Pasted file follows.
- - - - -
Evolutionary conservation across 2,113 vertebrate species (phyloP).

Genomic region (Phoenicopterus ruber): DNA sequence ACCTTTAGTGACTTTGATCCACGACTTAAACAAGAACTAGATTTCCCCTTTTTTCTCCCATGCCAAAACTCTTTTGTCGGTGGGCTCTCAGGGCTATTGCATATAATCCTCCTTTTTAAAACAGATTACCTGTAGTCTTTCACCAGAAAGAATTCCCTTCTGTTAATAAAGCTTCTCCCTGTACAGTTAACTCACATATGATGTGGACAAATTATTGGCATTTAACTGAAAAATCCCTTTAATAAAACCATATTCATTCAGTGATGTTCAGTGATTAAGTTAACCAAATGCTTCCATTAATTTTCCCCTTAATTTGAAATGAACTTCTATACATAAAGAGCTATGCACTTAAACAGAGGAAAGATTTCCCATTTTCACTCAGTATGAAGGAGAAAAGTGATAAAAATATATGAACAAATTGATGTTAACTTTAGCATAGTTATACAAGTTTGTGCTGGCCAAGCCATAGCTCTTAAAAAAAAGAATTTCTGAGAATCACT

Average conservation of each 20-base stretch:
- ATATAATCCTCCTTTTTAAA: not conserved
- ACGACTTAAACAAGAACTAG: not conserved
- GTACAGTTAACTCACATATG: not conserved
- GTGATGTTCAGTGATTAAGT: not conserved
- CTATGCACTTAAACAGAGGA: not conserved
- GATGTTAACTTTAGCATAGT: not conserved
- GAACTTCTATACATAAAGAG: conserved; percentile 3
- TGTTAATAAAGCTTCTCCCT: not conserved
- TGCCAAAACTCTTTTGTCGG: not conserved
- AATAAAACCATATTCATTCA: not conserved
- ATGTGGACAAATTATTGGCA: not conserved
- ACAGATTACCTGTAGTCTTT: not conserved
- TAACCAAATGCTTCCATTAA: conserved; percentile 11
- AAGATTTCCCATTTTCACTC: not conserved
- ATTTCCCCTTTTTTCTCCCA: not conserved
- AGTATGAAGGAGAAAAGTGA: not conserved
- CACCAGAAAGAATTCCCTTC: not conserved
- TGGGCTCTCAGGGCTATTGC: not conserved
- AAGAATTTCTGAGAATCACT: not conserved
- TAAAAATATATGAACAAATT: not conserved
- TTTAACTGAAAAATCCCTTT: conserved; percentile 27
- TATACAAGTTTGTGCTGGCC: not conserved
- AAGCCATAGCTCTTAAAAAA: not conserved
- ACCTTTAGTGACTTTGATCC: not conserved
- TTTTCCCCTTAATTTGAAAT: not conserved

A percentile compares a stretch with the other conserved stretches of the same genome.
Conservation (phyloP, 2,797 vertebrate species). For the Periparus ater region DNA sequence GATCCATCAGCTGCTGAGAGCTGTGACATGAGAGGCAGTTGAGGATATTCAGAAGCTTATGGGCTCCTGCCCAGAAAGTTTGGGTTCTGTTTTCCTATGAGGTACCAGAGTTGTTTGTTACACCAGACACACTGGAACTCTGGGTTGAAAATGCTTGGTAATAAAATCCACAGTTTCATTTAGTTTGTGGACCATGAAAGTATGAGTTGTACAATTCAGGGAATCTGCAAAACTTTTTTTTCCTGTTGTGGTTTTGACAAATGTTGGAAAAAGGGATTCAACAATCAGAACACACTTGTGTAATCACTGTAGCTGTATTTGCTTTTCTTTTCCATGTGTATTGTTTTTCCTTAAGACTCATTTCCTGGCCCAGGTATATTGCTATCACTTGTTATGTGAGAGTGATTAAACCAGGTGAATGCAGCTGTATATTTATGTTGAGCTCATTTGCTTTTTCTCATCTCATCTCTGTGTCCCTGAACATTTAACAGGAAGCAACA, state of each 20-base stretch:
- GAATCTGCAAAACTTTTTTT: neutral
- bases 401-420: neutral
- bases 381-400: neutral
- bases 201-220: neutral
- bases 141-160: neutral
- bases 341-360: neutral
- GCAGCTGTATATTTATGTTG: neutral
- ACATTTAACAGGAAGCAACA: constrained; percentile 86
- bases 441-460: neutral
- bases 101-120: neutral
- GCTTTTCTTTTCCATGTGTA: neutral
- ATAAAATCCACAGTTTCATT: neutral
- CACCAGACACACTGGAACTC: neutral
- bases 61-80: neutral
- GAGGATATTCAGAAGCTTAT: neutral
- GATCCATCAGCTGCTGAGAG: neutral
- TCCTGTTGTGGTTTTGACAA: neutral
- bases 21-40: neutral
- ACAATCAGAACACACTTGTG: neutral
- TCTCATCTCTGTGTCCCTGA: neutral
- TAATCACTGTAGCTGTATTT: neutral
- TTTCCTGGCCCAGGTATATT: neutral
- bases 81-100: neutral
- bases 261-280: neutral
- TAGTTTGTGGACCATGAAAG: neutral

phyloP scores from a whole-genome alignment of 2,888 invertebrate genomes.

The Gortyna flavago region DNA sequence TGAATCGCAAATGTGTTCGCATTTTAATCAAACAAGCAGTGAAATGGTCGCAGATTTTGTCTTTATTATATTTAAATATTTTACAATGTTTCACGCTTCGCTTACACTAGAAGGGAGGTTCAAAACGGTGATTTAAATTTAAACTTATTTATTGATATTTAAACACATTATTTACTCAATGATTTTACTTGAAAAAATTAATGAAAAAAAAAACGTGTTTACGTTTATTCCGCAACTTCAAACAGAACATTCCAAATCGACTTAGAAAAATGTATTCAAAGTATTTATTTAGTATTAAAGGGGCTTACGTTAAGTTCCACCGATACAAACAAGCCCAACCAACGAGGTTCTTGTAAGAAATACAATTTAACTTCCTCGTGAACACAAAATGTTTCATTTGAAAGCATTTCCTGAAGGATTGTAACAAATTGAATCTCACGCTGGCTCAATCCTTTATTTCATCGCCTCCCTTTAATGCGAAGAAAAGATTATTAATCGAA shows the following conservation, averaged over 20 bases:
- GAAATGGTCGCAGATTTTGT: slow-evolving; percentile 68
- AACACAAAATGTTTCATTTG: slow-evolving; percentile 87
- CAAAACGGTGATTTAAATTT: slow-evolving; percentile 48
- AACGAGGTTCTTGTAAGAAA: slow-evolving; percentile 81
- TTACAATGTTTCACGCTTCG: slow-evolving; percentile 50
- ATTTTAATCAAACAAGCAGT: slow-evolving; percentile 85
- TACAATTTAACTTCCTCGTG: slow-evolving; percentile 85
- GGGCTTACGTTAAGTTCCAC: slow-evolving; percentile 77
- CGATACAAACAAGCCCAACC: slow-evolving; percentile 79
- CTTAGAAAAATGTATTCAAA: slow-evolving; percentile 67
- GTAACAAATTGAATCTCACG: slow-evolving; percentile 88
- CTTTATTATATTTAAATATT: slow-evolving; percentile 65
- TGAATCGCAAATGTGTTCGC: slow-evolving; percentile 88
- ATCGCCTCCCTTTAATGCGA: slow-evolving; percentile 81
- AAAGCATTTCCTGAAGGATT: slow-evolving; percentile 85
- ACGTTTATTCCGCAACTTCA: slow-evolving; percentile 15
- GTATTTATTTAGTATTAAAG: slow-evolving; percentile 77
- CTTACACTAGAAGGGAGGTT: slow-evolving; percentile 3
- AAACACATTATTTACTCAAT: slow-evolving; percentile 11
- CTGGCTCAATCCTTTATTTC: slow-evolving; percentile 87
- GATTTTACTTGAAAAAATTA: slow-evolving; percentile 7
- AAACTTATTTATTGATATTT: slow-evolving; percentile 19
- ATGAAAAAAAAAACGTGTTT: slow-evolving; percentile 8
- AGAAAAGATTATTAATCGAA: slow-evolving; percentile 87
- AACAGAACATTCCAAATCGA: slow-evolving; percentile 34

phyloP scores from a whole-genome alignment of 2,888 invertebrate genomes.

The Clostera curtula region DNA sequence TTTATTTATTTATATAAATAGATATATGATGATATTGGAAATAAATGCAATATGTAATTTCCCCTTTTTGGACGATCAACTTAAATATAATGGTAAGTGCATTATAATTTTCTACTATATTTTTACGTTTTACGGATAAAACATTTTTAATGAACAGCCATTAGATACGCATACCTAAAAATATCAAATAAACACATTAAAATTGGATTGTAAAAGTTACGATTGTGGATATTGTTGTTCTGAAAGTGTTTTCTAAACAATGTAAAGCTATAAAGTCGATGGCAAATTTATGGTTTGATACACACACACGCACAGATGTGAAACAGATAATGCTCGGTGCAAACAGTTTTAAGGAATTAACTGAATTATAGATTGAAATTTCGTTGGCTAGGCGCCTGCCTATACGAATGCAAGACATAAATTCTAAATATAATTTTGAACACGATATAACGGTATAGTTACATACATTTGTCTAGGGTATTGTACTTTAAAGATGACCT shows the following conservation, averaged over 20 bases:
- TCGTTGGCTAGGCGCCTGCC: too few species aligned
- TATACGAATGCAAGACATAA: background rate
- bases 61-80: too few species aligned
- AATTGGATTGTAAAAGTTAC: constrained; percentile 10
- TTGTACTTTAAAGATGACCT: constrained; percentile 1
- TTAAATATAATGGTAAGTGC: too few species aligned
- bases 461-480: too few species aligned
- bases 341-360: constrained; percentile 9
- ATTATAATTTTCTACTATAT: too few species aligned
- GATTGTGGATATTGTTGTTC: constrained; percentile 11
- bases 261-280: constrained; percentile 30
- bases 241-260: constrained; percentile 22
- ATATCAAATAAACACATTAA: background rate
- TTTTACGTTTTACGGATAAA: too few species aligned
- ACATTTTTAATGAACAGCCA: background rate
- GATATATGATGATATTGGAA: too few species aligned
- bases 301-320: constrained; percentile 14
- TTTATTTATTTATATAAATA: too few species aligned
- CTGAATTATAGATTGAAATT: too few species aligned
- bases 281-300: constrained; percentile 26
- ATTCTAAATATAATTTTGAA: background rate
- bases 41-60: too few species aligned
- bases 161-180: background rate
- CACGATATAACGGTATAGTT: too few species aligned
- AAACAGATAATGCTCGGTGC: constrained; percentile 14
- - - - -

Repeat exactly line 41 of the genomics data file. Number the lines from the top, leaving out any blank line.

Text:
- GCTTTTCTTTTCCATGTGTA: neutral